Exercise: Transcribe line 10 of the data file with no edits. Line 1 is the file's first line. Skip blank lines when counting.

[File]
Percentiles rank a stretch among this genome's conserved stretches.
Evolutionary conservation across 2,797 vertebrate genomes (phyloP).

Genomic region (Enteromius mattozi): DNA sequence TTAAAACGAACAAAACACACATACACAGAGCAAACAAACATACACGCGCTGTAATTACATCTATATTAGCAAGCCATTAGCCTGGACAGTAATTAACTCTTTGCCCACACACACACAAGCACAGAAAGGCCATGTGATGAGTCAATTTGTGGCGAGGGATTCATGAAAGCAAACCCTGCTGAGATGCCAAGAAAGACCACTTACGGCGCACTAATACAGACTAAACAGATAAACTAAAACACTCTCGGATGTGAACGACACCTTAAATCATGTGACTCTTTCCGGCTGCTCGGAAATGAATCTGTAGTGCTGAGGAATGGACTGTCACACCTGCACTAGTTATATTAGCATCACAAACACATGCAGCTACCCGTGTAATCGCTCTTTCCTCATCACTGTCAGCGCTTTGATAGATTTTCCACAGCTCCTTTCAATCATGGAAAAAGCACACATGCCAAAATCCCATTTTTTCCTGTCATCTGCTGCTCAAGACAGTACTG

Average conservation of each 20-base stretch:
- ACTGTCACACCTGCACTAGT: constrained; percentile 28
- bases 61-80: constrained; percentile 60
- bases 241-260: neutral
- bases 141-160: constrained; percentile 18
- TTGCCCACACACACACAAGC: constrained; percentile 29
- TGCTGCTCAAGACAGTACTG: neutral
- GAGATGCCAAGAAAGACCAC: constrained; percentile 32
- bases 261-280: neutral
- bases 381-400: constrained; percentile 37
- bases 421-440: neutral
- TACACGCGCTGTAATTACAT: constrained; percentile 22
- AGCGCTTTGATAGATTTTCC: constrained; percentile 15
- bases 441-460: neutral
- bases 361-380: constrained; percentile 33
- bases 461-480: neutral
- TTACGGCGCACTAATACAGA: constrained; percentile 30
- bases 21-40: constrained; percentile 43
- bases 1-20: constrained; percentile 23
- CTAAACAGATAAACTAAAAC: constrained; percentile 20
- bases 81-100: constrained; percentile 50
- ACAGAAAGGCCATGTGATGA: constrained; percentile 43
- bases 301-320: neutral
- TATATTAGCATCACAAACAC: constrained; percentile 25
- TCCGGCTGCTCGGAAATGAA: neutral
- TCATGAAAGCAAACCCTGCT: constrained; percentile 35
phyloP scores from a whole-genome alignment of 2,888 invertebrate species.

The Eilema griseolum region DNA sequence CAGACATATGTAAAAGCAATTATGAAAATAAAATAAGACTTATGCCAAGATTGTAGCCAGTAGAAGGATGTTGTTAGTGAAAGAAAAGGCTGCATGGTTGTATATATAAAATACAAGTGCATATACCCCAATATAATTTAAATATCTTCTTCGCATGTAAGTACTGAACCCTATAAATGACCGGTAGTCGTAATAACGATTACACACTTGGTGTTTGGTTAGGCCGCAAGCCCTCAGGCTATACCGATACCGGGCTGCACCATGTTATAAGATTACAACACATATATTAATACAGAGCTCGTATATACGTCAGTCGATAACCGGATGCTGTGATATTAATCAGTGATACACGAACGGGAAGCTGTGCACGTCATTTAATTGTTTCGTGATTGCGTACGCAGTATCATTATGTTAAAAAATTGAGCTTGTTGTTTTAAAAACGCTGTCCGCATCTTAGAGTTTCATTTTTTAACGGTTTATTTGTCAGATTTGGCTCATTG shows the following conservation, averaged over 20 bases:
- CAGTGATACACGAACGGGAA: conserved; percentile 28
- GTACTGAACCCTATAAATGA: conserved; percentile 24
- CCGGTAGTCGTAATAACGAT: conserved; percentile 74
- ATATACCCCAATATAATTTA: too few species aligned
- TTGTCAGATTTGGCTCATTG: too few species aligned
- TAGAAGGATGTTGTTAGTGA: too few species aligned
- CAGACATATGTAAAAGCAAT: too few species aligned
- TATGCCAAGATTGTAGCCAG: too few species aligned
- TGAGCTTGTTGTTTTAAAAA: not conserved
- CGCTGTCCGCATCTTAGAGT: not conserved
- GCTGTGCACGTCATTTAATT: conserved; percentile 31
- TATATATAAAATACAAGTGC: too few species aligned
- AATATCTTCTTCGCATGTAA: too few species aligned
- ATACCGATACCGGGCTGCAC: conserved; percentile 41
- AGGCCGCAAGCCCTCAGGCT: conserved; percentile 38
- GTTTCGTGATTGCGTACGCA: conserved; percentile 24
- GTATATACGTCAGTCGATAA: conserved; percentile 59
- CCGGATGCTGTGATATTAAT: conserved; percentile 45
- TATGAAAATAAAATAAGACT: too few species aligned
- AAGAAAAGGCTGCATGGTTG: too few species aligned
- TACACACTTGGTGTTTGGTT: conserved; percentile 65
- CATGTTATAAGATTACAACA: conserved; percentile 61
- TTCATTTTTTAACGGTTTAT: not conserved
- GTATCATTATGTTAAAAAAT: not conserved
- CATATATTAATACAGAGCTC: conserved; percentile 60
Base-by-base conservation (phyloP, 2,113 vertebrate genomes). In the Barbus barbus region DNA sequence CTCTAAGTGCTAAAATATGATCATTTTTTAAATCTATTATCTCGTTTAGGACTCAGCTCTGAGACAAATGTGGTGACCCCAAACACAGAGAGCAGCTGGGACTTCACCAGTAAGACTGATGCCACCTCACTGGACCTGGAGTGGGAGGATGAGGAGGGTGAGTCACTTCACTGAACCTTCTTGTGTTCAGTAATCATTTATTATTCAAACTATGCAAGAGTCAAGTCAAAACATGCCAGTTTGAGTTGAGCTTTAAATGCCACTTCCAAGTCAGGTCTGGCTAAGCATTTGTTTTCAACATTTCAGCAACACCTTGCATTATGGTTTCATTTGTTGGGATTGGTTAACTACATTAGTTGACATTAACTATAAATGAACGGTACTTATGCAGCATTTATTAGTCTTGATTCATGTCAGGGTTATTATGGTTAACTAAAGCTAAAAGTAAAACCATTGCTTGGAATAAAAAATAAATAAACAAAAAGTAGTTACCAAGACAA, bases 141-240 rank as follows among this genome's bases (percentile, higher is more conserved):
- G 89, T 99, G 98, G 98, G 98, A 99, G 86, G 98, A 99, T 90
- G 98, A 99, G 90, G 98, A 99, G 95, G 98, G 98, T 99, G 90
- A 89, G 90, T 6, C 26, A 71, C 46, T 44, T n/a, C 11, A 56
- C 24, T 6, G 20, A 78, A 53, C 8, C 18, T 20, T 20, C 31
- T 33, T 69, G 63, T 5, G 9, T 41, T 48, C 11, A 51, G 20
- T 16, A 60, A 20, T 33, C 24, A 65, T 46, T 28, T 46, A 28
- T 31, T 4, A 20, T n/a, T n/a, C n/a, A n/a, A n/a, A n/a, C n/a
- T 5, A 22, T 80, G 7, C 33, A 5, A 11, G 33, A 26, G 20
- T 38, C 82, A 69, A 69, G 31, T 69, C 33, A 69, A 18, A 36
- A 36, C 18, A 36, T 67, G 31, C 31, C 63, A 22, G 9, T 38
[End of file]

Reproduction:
- TGCTGCTCAAGACAGTACTG: neutral